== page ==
Sunday 20 November 2011

Growth and Connections - Some Thoughts

Snibston Visit One - Part Two
Growth and nourishment are vital to life and creativity
Cabbages growing outside Barber-Swindells 
When studying English at school we had to read a story, The Wharf by Walter De La Mare which has often come back to me in later life, particularly when seeing vegetation (plants or weeds) sprouting out of the most unlikely places. In the story a young mother is sent to a farm to convalesce, it sounds as though she has had a breakdown, her nerves are in a very fragile state and the world has become a terrifying place. She hasn't been sleeping, her appetite has vanished, she can't connect with the joy and brightness of her own child. This is the only quotation I could find for the story
"Confronting her, farther down the wharf, and moored to it by a thick rope, floated on the river a huge and empty barge. There was a wrapped figure stooping there, where the sweeps jut out, as if in profound Sleep. And above the barge, on the wharf itself, lay a vague irregular mass of what had apparently come out of the barge. It was at the spectacle of the mere shape of this foul mass, it seemed, that she had begun to be afraid. It would have horrified her even if she had been alone in the solitude of the wharf"
From what I recall, the "foul mass" is a large pile of horse manure and it seems to conjure up all of her fears about mortality and death. I can't remember the entire plot but what stayed with me most vividly was her reinterpretation of the spoil heap towards the end of the story. With the arrival of spring she notices that flowers (weeds?) are starting to grow on top of the heap and the Farmer explains the part  the manure plays in the cycle of life and fertility. She is able to look at the world differently, she is able to go home and resume her life.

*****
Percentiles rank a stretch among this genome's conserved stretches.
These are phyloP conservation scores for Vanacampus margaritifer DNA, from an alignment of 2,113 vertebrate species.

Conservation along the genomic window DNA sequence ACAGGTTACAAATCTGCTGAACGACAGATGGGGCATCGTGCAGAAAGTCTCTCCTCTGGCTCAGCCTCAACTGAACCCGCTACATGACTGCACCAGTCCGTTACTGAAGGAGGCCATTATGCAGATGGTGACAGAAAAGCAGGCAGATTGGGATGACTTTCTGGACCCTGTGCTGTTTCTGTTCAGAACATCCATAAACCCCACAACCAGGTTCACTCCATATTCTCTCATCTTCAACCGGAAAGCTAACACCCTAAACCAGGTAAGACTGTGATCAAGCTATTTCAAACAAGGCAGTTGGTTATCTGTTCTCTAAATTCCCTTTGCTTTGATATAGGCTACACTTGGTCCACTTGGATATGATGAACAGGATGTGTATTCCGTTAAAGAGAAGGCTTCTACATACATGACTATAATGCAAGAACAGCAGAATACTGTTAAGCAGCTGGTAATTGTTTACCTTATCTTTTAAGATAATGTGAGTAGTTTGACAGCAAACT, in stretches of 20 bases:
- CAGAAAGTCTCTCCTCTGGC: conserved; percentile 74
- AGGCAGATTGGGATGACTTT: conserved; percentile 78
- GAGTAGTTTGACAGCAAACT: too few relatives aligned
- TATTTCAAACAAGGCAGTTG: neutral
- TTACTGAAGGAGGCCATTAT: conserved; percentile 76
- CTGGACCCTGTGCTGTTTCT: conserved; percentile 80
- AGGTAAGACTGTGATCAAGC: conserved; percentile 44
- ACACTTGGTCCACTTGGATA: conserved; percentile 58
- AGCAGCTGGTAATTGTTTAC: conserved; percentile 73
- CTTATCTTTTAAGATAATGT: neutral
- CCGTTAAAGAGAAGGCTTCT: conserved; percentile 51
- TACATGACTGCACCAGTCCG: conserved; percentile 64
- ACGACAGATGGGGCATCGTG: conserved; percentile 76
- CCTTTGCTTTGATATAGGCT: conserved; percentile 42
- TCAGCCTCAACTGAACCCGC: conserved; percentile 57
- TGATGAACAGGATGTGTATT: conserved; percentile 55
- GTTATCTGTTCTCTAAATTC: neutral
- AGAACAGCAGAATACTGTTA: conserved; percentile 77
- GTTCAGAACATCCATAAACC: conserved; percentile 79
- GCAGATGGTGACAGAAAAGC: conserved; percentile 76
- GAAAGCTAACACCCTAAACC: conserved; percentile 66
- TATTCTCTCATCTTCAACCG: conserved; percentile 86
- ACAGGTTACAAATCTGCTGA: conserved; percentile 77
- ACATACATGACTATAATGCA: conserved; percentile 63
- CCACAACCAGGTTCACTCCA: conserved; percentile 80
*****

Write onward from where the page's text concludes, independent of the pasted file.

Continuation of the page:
Things decay but out of decay new life is possible.

I was struck by the message on the front of the crumbling milk float

As part of his Residency Paul Conneally created a piece called Three Jars of Coal Dust Jelly as part of his Spoilheap Harvest which again made me think of this quotation, particularly relevant today

 Walking round the scrap yard at Snibston it was
possible to identify much poignancy, beauty in decay. 
How can I use this to create something new?
Possibly by making connections 
between the literal and the abstract
Site intervention - Judo Belts - Steve Swindells

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